BOSTON — Draymond Green is many fascinating things on and off the court, all of which combine into a potent mix capable of supercharging a championship team or making it so combustible that it can wreck those ambitions from the inside.
Green is a future Hall of Famer. An all-time great defensive player. A funny, candid, thoughtful voice on hoops, and its intersection with things much more important. A provocateur. A broadcaster and podcaster who’s effectively live streaming his own career and his team’s pursuit of basketball immortality. A bold — sometimes rash — competitor. A clutch closer who can also careen into self-destruction. A guy who loves calling out others, yet will bristle at even minor criticism.
Green has been one of the key touchstones to the Warriors greatest achievements, and to their most bitter disappointments.
That may be more true today than at any other point in his career, especially with his Golden State Warriors tied heading into Wednesday’s Game 3 of their NBA Finals series with the Boston Celtics.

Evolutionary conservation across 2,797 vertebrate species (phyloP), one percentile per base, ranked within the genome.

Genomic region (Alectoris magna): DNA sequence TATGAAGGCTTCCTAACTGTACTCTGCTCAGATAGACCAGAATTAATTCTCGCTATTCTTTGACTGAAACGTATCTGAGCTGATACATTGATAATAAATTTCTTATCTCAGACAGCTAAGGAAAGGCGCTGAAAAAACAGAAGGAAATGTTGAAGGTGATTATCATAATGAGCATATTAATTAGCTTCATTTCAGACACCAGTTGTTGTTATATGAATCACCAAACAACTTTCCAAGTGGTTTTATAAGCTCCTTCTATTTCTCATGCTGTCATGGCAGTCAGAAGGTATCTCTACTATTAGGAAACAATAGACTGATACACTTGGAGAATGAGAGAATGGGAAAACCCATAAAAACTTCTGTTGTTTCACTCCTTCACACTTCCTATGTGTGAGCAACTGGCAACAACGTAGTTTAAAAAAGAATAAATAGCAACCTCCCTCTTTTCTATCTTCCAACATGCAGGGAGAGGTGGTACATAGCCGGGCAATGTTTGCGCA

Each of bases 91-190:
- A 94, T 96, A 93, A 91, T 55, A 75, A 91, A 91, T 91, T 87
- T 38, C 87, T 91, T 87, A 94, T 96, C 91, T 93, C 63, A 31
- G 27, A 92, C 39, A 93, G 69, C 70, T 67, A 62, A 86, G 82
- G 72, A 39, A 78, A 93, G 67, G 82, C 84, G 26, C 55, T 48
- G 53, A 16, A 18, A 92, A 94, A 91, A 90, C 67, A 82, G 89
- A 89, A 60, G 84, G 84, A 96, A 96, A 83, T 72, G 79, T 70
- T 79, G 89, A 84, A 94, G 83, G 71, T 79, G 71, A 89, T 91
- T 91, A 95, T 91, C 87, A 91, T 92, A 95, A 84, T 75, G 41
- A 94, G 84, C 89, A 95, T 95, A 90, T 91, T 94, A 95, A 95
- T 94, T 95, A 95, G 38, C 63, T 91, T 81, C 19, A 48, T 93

Effective Draymond is a world-class winner, a player whose individual basketball impact and overall influence on his team are key to the Warriors greatness. Golden State has never lost a seven-game playoff series in which Stephen Curry, Klay Thompson and Draymond Green have started each game.
The need for Green to be great, and available, feels even starker now, with Thompson looking diminished and Green’s own output in Games 1 and 2 directly connected to his team’s respective loss and win so for far against Boston.
Take Game 2: Green’s defense on Jaylen Brown helped turn off the Boston star’s hot start, which was key in short circuiting a Celtics team that had been looking to put the series away early. Green’s mind games can also prove critical,